- Spain's economic growth has been weaker over the past two years than previously thought
- Shows a deeper slump than earlier estimates, further complicating Madrid's deficit efforts
Spain's economic growth has been weaker over the past two years than previously reported, according to revised data published on Monday, indicating a deeper slump than earlier official estimates and further complicating Madrid's efforts to bring down its deficit.
Gross domestic product growth contracted 0.3 per cent in 2010, compared with an originally reported 0.1 per cent drop in output, while the 0.7 per cent growth registered for last year was revised down to 0.4 per cent, according to the country's National Statistics Institute.
"If you are starting from a lower nominal GDP base in 2011, you would need stronger growth this year to not effect the deficit," said Raj Badiani, an economist at IHS Global Insight.
"I don't expect a formal government response to this in the sense of another layer of austerity, but this presents another obstacle to achieving an already difficult target."
The revisions underscore the fragility of Spain's economy, which entered its second recession in three years at the start of 2012, with unemployment well above 20 per cent. The economy is expected to continue to shrink over the rest of the year and the next, with government estimates forecasting a drop in output of 1.7 per cent over 2012.
Mariano Rajoy's government will this week raise Spain's sales tax from 18 per cent to 21 per cent as a measure to bolster tax revenues, a move some economists have said will weigh on already weak domestic consumer demand.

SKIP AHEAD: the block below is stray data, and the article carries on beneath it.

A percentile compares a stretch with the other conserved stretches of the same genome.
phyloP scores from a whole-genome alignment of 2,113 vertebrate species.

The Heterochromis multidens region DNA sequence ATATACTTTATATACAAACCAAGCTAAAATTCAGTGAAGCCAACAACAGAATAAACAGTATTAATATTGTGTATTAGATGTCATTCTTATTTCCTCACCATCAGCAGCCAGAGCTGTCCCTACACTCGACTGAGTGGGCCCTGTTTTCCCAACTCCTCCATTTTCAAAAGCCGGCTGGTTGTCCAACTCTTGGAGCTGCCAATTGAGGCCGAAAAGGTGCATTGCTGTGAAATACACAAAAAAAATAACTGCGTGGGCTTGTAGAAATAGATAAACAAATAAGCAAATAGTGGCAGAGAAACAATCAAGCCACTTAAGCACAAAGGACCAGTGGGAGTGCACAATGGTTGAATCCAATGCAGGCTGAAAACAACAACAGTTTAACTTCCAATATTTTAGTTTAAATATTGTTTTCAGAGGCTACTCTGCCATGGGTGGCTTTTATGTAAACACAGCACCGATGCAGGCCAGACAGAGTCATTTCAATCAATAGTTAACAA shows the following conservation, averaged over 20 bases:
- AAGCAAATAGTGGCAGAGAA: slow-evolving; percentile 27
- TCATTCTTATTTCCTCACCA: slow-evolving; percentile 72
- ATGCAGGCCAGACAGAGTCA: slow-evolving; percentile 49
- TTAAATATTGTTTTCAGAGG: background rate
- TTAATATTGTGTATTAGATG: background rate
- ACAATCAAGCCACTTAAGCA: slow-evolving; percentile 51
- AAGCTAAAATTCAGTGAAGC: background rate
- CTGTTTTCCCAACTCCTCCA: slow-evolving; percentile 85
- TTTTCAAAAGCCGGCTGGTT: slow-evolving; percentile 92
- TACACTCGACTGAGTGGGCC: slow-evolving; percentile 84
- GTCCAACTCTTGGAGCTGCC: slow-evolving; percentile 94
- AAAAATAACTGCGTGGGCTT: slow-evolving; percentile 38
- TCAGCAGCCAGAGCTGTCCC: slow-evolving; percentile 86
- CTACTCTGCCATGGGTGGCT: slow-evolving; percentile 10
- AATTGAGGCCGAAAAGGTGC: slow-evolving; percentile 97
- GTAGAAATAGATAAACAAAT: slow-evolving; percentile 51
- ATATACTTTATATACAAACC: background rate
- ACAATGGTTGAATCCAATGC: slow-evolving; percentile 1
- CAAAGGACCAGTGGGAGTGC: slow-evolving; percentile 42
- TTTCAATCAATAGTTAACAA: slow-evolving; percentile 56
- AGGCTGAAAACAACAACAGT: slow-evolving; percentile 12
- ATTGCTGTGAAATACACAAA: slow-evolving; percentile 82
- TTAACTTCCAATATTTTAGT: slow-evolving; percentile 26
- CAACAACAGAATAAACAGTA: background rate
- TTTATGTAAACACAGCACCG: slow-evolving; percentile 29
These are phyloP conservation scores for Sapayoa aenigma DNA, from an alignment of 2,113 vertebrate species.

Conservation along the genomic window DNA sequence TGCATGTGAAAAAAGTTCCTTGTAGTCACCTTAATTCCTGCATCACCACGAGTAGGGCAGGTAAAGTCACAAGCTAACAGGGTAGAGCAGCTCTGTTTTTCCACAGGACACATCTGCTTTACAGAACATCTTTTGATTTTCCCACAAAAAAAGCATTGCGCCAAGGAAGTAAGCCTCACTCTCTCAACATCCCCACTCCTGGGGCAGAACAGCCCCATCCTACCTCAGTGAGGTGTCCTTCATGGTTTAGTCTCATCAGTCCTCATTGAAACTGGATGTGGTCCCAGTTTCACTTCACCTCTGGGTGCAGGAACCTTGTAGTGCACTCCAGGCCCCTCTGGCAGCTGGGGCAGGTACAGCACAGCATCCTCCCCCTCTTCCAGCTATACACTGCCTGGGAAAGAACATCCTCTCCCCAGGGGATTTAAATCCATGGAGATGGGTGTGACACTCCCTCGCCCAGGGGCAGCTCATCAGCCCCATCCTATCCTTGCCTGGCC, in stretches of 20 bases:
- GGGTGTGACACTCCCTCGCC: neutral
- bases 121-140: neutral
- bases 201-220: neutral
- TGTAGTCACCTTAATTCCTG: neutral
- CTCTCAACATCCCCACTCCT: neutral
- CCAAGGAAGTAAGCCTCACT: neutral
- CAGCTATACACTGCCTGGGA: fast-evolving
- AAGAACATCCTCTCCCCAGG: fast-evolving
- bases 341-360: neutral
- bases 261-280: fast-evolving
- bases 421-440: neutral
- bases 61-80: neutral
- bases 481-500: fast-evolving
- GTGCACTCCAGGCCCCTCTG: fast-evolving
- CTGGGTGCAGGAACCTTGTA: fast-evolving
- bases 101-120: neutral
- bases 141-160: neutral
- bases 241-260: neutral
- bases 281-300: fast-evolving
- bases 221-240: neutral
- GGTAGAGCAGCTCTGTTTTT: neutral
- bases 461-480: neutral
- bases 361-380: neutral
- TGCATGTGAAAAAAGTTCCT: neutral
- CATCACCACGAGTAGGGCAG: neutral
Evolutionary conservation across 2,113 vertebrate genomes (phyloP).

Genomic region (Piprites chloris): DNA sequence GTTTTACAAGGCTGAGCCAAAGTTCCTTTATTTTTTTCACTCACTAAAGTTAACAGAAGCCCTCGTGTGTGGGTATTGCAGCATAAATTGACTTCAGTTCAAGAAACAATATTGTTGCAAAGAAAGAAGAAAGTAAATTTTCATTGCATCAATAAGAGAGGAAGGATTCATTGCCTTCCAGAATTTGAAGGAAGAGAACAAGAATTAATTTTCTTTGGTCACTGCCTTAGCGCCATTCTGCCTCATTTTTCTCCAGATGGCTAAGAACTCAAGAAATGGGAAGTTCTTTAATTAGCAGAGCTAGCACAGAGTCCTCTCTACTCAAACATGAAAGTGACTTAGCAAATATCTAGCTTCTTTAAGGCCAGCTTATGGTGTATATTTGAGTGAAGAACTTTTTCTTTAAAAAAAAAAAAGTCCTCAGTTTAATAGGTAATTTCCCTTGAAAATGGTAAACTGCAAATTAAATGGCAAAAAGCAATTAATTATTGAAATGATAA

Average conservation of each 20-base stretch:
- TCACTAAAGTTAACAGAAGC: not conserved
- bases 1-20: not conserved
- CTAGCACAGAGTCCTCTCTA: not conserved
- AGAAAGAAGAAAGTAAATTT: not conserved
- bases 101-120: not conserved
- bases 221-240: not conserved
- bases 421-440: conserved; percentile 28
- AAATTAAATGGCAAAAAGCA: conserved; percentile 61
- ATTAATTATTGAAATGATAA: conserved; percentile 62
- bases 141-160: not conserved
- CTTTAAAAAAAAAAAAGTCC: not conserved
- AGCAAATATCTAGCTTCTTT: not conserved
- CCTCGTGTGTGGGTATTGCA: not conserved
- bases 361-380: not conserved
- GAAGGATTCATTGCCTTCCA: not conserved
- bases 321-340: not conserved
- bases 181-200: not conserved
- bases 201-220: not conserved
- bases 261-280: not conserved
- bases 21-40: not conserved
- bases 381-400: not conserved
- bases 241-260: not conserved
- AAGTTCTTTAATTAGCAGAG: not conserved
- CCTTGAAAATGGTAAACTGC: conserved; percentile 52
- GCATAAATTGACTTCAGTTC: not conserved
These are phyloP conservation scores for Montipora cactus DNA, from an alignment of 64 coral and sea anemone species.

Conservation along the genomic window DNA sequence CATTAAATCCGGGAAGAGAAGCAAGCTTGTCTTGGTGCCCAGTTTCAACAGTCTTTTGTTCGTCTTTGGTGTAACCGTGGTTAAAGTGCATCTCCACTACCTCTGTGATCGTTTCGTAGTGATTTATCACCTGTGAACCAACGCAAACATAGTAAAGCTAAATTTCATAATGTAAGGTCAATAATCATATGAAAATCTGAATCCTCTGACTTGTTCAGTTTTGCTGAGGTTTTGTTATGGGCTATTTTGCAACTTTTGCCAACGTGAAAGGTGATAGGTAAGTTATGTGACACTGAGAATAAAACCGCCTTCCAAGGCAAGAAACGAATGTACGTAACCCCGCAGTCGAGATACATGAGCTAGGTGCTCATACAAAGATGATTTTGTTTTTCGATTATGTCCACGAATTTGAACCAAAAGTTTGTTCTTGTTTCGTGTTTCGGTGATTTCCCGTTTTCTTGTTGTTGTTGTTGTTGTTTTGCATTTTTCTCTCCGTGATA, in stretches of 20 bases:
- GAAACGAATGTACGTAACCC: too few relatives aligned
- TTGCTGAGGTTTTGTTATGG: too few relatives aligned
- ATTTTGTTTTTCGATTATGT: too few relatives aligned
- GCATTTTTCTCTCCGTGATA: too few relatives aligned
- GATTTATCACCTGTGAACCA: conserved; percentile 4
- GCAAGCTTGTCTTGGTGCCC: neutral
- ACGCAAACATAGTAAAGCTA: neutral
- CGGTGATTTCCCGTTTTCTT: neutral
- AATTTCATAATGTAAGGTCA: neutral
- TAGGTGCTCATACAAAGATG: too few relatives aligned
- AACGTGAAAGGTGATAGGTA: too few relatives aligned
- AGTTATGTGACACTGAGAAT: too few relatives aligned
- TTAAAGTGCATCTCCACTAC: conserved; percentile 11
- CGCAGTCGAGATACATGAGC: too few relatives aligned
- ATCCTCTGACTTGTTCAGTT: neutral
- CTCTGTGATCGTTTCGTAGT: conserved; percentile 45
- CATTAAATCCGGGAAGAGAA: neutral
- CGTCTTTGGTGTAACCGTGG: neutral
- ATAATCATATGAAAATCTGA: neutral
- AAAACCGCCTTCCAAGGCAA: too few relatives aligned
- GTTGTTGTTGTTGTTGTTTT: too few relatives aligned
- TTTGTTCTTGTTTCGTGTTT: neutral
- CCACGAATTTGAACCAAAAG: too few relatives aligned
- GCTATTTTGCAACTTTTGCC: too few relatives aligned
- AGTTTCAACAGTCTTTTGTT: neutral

Luis De Guindos, finance minister, said in an interview with the International Herald Tribune that he did not expect the recession in Spain would prevent the government from meeting its tax revenue targets.
Mr De Guindos also said that he expected Spanish banks to use about €60bn of the €100bn in aid provided by European finance ministers in June, and that Madrid would reassure the European Central Bank of its commitment to fiscal consolidation if the ECB were to continue to intervene in the secondary market for its government debt.
Spanish 10-year borrowing costs have fallen in recent weeks from a euro-era high of 7.75 per cent hit in late July to less than 6.5 per cent. This followed an indication from the ECB that it would be willing to intervene to lower Spain's bond yields if the country were to accept as yet undefined conditions as a consequence.
Mr Rajoy has said he would consider requesting a full intervention from the ECB, but only once the conditions were made clear.
The downward GDP revisions, which come ahead of final second-quarter growth figures due on Tuesday, were driven by changes to previous estimates of internal demand and exports, the latter of which grew by just 0.3 per cent in 2010 compared with an earlier figure of 0.93 per cent.